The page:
And it worked wonders. His first match was a 1-1 draw at Ibrox which ultimately cost Pedro Caixinha his job. A week later he locked horns with the seemingly unstoppable Brendan Rodgers and demanded a point from the Scottish champions. And in the 10 games that followed before the winter break the Rugby Park side lost just two.



Although Kilmarnock took in the new year still battling among troubled sides in the bottom six, their fans couldn’t have been happier. Momentum and serious, genuine purpose had returned to the team and there was little doubt that 2018 would see Clarke’s side push on even further up the Premiership table.


And they did. In spectacular fashion. Not content with simply avoiding relegation, Clarke’s side pushed on seemingly destined to claim a top-six finish before the split in April. Although a quarter-final defeat to Aberdeen in the Scottish Cup would end any hopes of silverware, Killie fans still celebrated wins over Celtic and Rangers in the league with just one defeat – again, to Aberdeen – in 13 Premiership matches.


We now find ourselves looking at a league table with Kilmarnock sitting fifth on 55 points. A comfortable tally that remarkably has them just seven points behind Rangers in second place. And only a fool would say this imperious, Clarke side couldn’t possibly catch them.


To appreciate Clarke’s Kilmarnock you have to acknowledge the manner in which the 54-year old has not only mastered the art of tactically preparing his side for the next opponents, but also his ability to get the very best out of the players at his disposal.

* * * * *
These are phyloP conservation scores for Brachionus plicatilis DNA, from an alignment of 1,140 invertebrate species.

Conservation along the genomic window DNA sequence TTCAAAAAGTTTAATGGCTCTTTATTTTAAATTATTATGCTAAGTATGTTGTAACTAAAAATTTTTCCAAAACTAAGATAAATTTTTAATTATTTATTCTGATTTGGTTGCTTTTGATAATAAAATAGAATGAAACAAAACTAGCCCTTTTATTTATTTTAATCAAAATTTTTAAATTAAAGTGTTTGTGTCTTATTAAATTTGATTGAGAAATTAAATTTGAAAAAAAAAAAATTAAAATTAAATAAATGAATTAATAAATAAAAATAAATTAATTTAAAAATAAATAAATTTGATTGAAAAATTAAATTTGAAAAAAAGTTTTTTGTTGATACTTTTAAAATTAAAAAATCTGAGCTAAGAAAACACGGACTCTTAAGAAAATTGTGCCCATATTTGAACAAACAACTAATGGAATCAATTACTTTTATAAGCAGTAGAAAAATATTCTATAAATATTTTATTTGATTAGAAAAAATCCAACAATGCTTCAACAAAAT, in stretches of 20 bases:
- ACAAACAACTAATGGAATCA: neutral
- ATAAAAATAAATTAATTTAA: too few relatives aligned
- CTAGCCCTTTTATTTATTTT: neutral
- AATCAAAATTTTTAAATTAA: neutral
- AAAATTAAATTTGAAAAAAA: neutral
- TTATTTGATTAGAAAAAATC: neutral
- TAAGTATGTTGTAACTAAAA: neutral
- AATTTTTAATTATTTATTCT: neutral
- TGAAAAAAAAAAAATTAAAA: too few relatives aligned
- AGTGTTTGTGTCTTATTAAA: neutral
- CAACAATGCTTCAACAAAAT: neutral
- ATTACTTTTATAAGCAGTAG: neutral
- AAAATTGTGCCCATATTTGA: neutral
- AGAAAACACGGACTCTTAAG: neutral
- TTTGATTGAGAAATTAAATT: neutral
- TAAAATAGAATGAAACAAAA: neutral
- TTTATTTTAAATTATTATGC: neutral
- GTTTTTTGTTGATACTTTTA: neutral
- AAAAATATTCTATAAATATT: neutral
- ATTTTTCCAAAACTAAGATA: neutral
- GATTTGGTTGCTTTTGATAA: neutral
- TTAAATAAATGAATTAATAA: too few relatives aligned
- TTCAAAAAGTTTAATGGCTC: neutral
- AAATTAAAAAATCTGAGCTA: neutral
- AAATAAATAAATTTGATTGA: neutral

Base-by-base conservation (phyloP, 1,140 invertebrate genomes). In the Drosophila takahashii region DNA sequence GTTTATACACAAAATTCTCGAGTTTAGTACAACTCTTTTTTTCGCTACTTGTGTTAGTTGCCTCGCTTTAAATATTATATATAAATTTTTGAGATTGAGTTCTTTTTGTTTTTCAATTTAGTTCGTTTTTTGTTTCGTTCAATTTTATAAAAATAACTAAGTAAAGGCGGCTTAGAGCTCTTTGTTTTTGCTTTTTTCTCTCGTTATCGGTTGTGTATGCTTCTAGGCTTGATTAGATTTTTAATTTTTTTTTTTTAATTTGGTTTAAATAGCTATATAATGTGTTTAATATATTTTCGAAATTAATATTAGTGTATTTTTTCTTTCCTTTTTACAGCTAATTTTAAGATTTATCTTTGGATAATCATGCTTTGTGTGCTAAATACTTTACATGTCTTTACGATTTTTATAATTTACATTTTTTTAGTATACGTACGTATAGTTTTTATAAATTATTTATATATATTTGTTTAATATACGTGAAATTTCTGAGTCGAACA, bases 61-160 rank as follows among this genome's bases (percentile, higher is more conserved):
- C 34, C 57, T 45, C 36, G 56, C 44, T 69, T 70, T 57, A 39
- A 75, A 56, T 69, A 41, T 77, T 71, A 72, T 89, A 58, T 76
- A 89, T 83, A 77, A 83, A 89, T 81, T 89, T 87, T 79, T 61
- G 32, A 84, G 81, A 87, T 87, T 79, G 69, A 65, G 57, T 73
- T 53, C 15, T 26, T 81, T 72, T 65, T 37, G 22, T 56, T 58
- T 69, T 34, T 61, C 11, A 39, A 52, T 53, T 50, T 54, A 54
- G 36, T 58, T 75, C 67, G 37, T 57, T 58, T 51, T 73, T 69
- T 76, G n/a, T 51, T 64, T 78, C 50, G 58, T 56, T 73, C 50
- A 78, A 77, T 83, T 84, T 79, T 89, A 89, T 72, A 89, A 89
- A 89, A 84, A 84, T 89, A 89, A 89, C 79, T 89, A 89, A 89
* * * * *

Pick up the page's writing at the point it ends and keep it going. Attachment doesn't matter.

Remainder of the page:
Perhaps the most obvious example of that is the striker that leads the line for Kilmarnock every week. Many were convinced – including the man himself – that Kris Boyd’s best days were behind him, yet the 34-year old has fired home 21 goals in 37 games so far this season. Last year he got eight.


Boyd’s success is obviously no coincidence. Behind the Killie target man is a line of exquisite, young attacking forwards that have only gotten better under Clarke. Jordan Jones, Eamonn Brophy and Lee Erwin all look like potential stars at Rugby Park this season, while dominating full-backs in Greg Taylor and Stephen O’Donnell have added an extra dimension to Kilmarnock’s attack.


Behind them is a midfield trio of Dicker, Youssouf Mulumbu and Alan Power that can happily wrestle control off of any opposing side in the country. And even if a talented foe can tip-toe beyond that barrier they still have to contend with a much-improved pairing of Kirk Broadfoot, Stuart Findlay or Gordon Greer at the heart of defence, as well as one of the division’s most in-form goalkeepers in Jamie MacDonald.


If it sounds as though Clarke simply has the Midas touch then that’s kind of because he has. In just six months the Kilmarnock boss has improved every single aspect of the club and the very same team that was struggling to pull themselves off the bottom of the league table have now gone toe-to-toe with Celtic and Rangers and won.


That may eventually change but for the time being Clarke has no equal in the way he has transformed and improved his team. The Kilmarnock manager is the gold standard of coaching in the Scottish Premiership at the moment and it will take something special to dislodge him from that well-earned position.